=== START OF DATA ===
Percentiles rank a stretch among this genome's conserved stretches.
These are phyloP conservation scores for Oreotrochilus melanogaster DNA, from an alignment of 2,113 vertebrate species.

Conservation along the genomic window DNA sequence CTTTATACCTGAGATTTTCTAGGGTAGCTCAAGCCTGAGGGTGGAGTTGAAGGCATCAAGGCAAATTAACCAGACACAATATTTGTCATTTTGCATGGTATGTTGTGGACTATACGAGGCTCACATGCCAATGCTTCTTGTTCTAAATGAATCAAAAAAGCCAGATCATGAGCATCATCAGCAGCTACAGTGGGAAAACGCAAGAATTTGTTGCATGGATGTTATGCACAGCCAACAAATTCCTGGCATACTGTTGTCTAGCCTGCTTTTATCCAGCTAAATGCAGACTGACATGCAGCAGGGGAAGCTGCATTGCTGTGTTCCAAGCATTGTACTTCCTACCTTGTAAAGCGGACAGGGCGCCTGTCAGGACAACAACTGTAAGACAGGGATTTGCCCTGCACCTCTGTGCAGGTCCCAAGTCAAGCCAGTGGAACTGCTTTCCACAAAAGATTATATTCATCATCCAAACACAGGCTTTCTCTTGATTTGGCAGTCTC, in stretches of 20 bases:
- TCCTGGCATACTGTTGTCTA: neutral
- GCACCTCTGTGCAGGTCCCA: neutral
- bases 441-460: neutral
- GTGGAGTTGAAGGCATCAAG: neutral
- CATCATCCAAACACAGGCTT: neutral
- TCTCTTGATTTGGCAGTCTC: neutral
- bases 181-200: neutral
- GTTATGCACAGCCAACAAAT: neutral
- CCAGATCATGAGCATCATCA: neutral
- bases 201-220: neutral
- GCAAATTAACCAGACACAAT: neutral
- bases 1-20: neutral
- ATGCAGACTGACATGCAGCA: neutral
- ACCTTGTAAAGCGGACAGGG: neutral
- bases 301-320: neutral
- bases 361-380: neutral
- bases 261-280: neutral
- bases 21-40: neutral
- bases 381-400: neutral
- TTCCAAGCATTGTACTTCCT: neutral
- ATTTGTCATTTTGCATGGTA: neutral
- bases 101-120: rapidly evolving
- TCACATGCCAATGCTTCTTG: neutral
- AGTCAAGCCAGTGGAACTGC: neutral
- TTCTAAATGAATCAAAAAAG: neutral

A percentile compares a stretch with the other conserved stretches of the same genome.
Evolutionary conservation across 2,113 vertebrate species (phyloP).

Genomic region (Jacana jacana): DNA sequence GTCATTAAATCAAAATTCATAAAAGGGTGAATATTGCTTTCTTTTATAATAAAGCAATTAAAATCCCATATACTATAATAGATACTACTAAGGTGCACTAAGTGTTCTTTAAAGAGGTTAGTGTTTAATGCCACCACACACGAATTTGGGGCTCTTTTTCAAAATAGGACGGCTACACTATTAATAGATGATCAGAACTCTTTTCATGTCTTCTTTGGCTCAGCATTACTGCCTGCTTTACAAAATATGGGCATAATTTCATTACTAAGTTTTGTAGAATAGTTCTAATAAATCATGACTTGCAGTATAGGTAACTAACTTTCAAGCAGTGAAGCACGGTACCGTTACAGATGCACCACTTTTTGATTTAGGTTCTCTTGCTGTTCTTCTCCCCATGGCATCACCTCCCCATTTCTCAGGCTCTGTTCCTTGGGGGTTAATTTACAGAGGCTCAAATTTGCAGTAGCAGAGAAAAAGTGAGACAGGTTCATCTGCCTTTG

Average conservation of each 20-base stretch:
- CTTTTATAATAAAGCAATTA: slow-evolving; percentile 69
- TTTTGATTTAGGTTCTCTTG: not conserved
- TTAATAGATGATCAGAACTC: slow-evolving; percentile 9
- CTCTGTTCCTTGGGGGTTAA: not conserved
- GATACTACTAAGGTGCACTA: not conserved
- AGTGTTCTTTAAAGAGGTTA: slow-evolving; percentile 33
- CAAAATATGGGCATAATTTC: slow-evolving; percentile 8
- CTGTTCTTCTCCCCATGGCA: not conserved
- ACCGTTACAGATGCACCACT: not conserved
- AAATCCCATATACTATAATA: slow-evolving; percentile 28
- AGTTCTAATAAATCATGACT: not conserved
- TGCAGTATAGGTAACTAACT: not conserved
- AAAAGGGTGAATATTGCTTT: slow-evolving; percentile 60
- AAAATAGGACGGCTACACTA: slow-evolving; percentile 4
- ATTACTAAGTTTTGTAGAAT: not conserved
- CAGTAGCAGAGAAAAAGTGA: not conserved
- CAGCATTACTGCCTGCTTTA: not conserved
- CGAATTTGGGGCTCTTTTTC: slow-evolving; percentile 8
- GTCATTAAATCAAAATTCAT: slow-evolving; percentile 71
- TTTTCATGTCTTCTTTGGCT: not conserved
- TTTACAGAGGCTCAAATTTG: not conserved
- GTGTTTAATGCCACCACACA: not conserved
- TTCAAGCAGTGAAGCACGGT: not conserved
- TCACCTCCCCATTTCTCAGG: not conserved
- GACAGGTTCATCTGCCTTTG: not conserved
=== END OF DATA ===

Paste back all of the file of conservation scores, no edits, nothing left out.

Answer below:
Percentiles rank a stretch among this genome's conserved stretches.
These are phyloP conservation scores for Oreotrochilus melanogaster DNA, from an alignment of 2,113 vertebrate species.

Conservation along the genomic window DNA sequence CTTTATACCTGAGATTTTCTAGGGTAGCTCAAGCCTGAGGGTGGAGTTGAAGGCATCAAGGCAAATTAACCAGACACAATATTTGTCATTTTGCATGGTATGTTGTGGACTATACGAGGCTCACATGCCAATGCTTCTTGTTCTAAATGAATCAAAAAAGCCAGATCATGAGCATCATCAGCAGCTACAGTGGGAAAACGCAAGAATTTGTTGCATGGATGTTATGCACAGCCAACAAATTCCTGGCATACTGTTGTCTAGCCTGCTTTTATCCAGCTAAATGCAGACTGACATGCAGCAGGGGAAGCTGCATTGCTGTGTTCCAAGCATTGTACTTCCTACCTTGTAAAGCGGACAGGGCGCCTGTCAGGACAACAACTGTAAGACAGGGATTTGCCCTGCACCTCTGTGCAGGTCCCAAGTCAAGCCAGTGGAACTGCTTTCCACAAAAGATTATATTCATCATCCAAACACAGGCTTTCTCTTGATTTGGCAGTCTC, in stretches of 20 bases:
- TCCTGGCATACTGTTGTCTA: neutral
- GCACCTCTGTGCAGGTCCCA: neutral
- bases 441-460: neutral
- GTGGAGTTGAAGGCATCAAG: neutral
- CATCATCCAAACACAGGCTT: neutral
- TCTCTTGATTTGGCAGTCTC: neutral
- bases 181-200: neutral
- GTTATGCACAGCCAACAAAT: neutral
- CCAGATCATGAGCATCATCA: neutral
- bases 201-220: neutral
- GCAAATTAACCAGACACAAT: neutral
- bases 1-20: neutral
- ATGCAGACTGACATGCAGCA: neutral
- ACCTTGTAAAGCGGACAGGG: neutral
- bases 301-320: neutral
- bases 361-380: neutral
- bases 261-280: neutral
- bases 21-40: neutral
- bases 381-400: neutral
- TTCCAAGCATTGTACTTCCT: neutral
- ATTTGTCATTTTGCATGGTA: neutral
- bases 101-120: rapidly evolving
- TCACATGCCAATGCTTCTTG: neutral
- AGTCAAGCCAGTGGAACTGC: neutral
- TTCTAAATGAATCAAAAAAG: neutral

A percentile compares a stretch with the other conserved stretches of the same genome.
Evolutionary conservation across 2,113 vertebrate species (phyloP).

Genomic region (Jacana jacana): DNA sequence GTCATTAAATCAAAATTCATAAAAGGGTGAATATTGCTTTCTTTTATAATAAAGCAATTAAAATCCCATATACTATAATAGATACTACTAAGGTGCACTAAGTGTTCTTTAAAGAGGTTAGTGTTTAATGCCACCACACACGAATTTGGGGCTCTTTTTCAAAATAGGACGGCTACACTATTAATAGATGATCAGAACTCTTTTCATGTCTTCTTTGGCTCAGCATTACTGCCTGCTTTACAAAATATGGGCATAATTTCATTACTAAGTTTTGTAGAATAGTTCTAATAAATCATGACTTGCAGTATAGGTAACTAACTTTCAAGCAGTGAAGCACGGTACCGTTACAGATGCACCACTTTTTGATTTAGGTTCTCTTGCTGTTCTTCTCCCCATGGCATCACCTCCCCATTTCTCAGGCTCTGTTCCTTGGGGGTTAATTTACAGAGGCTCAAATTTGCAGTAGCAGAGAAAAAGTGAGACAGGTTCATCTGCCTTTG

Average conservation of each 20-base stretch:
- CTTTTATAATAAAGCAATTA: slow-evolving; percentile 69
- TTTTGATTTAGGTTCTCTTG: not conserved
- TTAATAGATGATCAGAACTC: slow-evolving; percentile 9
- CTCTGTTCCTTGGGGGTTAA: not conserved
- GATACTACTAAGGTGCACTA: not conserved
- AGTGTTCTTTAAAGAGGTTA: slow-evolving; percentile 33
- CAAAATATGGGCATAATTTC: slow-evolving; percentile 8
- CTGTTCTTCTCCCCATGGCA: not conserved
- ACCGTTACAGATGCACCACT: not conserved
- AAATCCCATATACTATAATA: slow-evolving; percentile 28
- AGTTCTAATAAATCATGACT: not conserved
- TGCAGTATAGGTAACTAACT: not conserved
- AAAAGGGTGAATATTGCTTT: slow-evolving; percentile 60
- AAAATAGGACGGCTACACTA: slow-evolving; percentile 4
- ATTACTAAGTTTTGTAGAAT: not conserved
- CAGTAGCAGAGAAAAAGTGA: not conserved
- CAGCATTACTGCCTGCTTTA: not conserved
- CGAATTTGGGGCTCTTTTTC: slow-evolving; percentile 8
- GTCATTAAATCAAAATTCAT: slow-evolving; percentile 71
- TTTTCATGTCTTCTTTGGCT: not conserved
- TTTACAGAGGCTCAAATTTG: not conserved
- GTGTTTAATGCCACCACACA: not conserved
- TTCAAGCAGTGAAGCACGGT: not conserved
- TCACCTCCCCATTTCTCAGG: not conserved
- GACAGGTTCATCTGCCTTTG: not conserved